Royal Palm Properties, LLC v. Pink Palm Properties, LLC, No. 18-14092 (11th Cir. 2020)

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Justia Opinion Summary

Royal Palm Properties filed suit against Pink Palm Properties for infringing its registered service mark on the phrase "Royal Palm Properties." Pink Palm Properties counterclaimed, challenging the validity of the mark.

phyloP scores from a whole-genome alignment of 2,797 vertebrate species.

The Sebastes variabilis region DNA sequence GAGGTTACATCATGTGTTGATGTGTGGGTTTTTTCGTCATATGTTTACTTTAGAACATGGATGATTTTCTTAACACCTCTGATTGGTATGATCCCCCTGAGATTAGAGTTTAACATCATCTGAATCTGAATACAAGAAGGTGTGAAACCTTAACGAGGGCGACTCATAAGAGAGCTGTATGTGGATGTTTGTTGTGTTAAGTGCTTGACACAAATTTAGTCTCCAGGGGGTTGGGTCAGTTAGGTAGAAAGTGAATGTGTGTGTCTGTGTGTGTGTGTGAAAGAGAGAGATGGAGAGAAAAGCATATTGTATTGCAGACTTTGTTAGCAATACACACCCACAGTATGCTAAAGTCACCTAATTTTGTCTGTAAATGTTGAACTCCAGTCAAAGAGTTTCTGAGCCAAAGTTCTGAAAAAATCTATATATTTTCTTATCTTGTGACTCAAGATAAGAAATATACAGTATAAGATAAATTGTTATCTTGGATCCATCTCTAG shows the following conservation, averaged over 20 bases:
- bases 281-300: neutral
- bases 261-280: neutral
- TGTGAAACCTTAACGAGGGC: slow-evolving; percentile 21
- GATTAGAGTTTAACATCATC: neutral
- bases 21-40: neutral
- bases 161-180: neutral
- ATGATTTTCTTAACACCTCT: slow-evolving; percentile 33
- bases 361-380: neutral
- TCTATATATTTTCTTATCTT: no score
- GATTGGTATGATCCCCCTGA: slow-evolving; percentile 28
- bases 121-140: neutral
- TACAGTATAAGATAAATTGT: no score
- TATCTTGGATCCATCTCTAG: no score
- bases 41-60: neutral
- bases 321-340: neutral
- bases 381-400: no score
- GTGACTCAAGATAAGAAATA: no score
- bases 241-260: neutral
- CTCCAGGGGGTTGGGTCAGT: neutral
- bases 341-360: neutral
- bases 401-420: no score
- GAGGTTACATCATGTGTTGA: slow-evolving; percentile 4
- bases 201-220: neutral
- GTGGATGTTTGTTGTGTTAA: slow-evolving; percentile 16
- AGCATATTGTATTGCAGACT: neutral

The Eleventh Circuit held that the district court erred by flipping the jury's verdict and by granting judgment as a matter of law on Pink Palm Properties' trademark-invalidation counterclaim. The court held that Pink Palm Properties failed to show that no reasonable jury could have found that it failed to prove grounds for cancelling Royal Palm Properties' mark. In this case, Pink Palm Properties' argument that the service mark lacked distinctiveness, and that the mark was confusingly similar to the "Royale Palms" marks, did not entitle it to judgment as a matter of law on its claim that the "Royal Palm Properties" mark was invalid. Accordingly, the court reversed the district court's judgment.